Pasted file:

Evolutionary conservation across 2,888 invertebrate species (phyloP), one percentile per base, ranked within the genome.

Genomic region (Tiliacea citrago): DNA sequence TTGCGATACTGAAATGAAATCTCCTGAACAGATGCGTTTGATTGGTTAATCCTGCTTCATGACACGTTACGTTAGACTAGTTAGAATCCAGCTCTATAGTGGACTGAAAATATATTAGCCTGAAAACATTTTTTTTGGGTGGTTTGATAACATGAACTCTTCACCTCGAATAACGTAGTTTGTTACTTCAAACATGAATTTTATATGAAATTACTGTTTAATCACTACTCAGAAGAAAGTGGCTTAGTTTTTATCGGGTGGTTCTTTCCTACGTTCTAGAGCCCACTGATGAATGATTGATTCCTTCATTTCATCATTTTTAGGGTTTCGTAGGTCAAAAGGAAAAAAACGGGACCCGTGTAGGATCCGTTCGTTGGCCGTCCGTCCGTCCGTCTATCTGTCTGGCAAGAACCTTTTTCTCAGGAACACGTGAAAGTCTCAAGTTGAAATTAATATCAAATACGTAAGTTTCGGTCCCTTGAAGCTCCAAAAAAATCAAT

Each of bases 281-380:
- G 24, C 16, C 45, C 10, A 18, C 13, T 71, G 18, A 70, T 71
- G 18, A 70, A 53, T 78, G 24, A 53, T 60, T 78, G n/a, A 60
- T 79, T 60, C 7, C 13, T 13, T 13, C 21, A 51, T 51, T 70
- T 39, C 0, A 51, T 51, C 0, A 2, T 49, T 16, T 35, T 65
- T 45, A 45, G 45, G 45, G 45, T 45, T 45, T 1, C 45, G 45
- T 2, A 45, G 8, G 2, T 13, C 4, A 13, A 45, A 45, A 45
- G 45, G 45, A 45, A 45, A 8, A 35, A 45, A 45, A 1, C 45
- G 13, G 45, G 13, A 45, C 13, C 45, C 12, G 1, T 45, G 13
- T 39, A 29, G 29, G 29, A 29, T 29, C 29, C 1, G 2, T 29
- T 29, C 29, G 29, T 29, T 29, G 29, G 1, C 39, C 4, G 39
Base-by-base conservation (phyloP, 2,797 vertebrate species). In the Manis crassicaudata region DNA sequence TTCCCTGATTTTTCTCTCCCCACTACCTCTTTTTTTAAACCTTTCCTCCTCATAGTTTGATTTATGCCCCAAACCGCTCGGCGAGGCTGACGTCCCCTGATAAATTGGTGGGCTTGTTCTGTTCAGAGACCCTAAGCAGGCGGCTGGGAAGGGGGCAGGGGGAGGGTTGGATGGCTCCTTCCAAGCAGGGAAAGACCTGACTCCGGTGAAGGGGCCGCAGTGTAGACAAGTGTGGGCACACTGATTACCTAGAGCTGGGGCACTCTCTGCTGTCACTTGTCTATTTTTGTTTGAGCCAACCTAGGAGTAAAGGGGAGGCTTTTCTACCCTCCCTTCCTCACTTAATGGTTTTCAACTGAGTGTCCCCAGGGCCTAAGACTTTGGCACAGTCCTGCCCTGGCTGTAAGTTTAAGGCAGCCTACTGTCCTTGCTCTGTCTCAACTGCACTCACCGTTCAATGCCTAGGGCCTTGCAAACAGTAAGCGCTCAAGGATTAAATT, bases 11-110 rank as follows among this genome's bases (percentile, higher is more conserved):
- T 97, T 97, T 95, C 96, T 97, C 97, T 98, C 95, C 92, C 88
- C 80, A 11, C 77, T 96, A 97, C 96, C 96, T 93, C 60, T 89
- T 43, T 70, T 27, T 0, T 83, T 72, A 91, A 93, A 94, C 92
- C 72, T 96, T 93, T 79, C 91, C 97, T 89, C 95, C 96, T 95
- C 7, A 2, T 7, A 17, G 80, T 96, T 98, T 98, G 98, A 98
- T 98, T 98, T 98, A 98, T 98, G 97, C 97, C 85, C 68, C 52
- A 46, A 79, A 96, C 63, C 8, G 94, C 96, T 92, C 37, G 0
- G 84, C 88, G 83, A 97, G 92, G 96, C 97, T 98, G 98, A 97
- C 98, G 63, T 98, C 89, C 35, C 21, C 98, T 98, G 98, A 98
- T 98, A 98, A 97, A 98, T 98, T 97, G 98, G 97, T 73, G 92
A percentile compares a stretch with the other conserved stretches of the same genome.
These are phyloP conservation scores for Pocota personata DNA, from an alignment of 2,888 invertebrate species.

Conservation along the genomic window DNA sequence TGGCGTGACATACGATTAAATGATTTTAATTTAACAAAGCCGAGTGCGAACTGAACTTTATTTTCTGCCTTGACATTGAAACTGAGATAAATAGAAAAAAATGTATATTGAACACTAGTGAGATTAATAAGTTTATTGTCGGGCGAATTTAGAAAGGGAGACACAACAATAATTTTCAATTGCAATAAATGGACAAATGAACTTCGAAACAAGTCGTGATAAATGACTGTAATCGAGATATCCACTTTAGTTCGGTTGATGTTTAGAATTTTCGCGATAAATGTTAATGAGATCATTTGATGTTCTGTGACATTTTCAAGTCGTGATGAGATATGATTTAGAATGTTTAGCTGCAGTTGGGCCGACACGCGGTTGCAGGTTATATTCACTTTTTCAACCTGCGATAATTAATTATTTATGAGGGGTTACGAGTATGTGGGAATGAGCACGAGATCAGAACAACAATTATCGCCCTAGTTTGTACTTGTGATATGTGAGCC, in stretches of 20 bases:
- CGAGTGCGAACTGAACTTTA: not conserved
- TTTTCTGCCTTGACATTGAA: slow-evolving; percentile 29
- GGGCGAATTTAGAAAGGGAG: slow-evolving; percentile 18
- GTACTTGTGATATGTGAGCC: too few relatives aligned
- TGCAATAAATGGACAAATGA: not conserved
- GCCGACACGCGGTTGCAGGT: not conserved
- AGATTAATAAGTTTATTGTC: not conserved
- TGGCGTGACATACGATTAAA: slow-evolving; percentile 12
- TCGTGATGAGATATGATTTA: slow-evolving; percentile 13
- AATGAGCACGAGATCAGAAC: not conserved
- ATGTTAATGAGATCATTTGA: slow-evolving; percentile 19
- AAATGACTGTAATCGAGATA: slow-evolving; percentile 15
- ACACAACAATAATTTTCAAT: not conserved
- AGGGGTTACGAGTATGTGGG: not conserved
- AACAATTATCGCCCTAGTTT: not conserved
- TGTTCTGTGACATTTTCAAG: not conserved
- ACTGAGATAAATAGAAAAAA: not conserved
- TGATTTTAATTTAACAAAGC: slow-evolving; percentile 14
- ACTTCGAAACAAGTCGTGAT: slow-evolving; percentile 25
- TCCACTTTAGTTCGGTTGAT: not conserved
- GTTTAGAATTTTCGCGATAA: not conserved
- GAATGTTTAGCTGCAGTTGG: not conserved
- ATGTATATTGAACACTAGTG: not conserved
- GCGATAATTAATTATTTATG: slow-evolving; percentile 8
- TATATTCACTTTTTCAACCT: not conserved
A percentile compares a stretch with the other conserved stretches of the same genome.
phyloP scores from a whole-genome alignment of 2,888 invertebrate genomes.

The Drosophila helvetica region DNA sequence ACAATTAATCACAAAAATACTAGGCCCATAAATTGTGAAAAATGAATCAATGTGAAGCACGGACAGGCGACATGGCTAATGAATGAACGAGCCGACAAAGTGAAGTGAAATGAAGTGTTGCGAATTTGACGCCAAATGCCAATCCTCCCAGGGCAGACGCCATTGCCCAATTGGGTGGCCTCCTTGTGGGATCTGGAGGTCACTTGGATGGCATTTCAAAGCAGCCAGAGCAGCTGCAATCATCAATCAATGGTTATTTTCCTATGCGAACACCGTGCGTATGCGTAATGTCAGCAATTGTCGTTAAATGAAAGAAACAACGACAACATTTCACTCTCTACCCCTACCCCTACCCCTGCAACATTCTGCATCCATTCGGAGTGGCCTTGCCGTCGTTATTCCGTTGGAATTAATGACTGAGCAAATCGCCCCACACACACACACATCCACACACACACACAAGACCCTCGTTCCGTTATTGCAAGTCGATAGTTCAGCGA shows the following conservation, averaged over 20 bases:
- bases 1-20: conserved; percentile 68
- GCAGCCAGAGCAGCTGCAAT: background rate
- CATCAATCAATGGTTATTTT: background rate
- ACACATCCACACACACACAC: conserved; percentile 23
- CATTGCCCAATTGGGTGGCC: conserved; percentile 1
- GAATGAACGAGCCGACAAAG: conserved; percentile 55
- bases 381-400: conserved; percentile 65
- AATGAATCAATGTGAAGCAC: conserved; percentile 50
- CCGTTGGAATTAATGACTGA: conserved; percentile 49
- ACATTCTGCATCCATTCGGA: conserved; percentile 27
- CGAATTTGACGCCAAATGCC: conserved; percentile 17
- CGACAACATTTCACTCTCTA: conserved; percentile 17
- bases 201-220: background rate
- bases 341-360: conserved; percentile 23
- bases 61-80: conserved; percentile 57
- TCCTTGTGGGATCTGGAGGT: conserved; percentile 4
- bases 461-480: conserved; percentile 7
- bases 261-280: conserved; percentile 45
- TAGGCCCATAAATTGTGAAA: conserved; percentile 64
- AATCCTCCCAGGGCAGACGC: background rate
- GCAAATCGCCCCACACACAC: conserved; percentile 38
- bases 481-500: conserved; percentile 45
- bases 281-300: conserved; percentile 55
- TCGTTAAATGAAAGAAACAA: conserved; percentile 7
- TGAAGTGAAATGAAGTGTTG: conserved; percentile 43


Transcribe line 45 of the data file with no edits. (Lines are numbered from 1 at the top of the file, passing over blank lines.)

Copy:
- TGATTTTAATTTAACAAAGC: slow-evolving; percentile 14